Smith: I always feel a deep sense of responsibility when I take somebody’s life, in a way, into my hands. There’s even more when a person’s facing the end and their family is about to lose them. Yeah, it definitely ups the ante. I’ve felt it.
You wrote, “Celebrities are often more into protecting their image. Derek Jeter at age 60 would be a hell of a story.” Why?
Smith: Well, perhaps at that age he might be able to drop some of the veneer that he’s so successfully created for what he’s dealing with in a very professional, but not very revealing, way. Who knows? Maybe more ossified? It’s hard to say. I would imagine he’d be a much more interesting story because there would be more turns and twists to his life. And the loss of something that gave him an identity, baseball, I would think would have a large effect in how he deals with it.
Al McGuire said, “Inside, I think, all the thoroughbred athletes have uncertainty, the fear of being unsuccessful.” Do you sense that?
Smith: Oh, yeah. Once you get deeper into a person — even the greatest athletes — the fear becomes so much more prominent. And it humanizes them because it seems like they’re in such control, and the fear … oftentimes you find it’s the centerpiece of who they’ve become. And how they’ve managed to deal with it is what’s made them great. But it doesn’t lessen one iota how much fear is in play in the whole process.
If you could switch places with any athlete, whom would you choose? Or would you even want to?
Smith: I probably wouldn’t. For the most part, they’ve had to whittle down their lives so much to excel at something that their possibility for personal growth is greatly compromised. There are a few who have gone beyond that and found a way, probably mostly so after they’ve retired. It’s like they die young, and if they haven’t figured out something before that death occurs, about where the water and the deeper life is, then pretty much it seems like a Sahara of an existence after that death of the end of their careers.
You wrote about Andre Agassi.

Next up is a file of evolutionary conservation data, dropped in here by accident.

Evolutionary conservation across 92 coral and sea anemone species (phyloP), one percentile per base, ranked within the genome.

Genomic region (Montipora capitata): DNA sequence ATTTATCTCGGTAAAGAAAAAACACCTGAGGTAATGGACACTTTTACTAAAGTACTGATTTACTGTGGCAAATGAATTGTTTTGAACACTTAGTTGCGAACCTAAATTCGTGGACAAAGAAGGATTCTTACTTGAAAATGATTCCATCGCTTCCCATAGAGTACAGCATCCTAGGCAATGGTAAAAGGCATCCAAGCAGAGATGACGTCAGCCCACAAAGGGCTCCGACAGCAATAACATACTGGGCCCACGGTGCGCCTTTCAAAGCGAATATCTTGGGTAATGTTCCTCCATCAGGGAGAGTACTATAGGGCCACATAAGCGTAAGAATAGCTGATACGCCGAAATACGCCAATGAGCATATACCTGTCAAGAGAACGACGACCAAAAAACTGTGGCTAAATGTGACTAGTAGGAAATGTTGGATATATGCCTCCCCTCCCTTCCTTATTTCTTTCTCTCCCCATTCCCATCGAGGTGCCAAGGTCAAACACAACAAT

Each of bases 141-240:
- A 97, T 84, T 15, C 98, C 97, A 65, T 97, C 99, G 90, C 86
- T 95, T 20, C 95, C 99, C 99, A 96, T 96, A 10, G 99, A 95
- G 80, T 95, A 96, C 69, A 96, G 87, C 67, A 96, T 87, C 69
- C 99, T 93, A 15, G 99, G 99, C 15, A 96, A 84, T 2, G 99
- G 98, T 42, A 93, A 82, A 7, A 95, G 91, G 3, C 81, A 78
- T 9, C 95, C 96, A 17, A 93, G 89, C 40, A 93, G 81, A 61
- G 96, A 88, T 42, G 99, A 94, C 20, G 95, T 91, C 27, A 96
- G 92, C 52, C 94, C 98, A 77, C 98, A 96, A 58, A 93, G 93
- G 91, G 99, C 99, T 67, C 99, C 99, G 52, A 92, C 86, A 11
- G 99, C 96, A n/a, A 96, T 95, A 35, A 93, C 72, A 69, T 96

Smith: Agassi was a guy who really struck me because he was a seeker even while he was an athlete, which is so rare. Most of them just don’t have the time, or they’re afraid of tinkering with the equation and looking too far beyond the immediacy of the skill set they’re trying to perfect. It was a rather striking experience to spend a lot of time with him and see how hungry he was to learn and to understand himself, even while he was still playing. It intensified even more toward the end of his playing days, but he was on that kind of quest throughout his career, which is why he was so confusing to so many people.
What in sports would you not miss if it were eliminated?
Smith: Bats that break so easily. I have a real fear that somebody’s going to lose an eye before they get a grip on this. I wouldn’t miss PSLs. I wouldn’t miss baseball games starting at 8:30 and ending after midnight and days off in between tournaments and games and playoffs and World Series where they just stretch out forever. I wouldn’t miss boxing, you know, with the total way that it’s legislated and run.
Is there a sports story or sports business story you are watching closely?
Smith: It’s going to be interesting to see how the economy plays out on sports and see if we can kind of whittle back our mania or religion, or whatever you want to call it, and adjust. I’ve got to believe there’s going to be some pretty massive effects of it. But for the stories I write, something like that would need to play out in an individual or a small group for it to be compelling. That’s definitely a worthy story, and needs to be done, but it’s not where I make my most hay.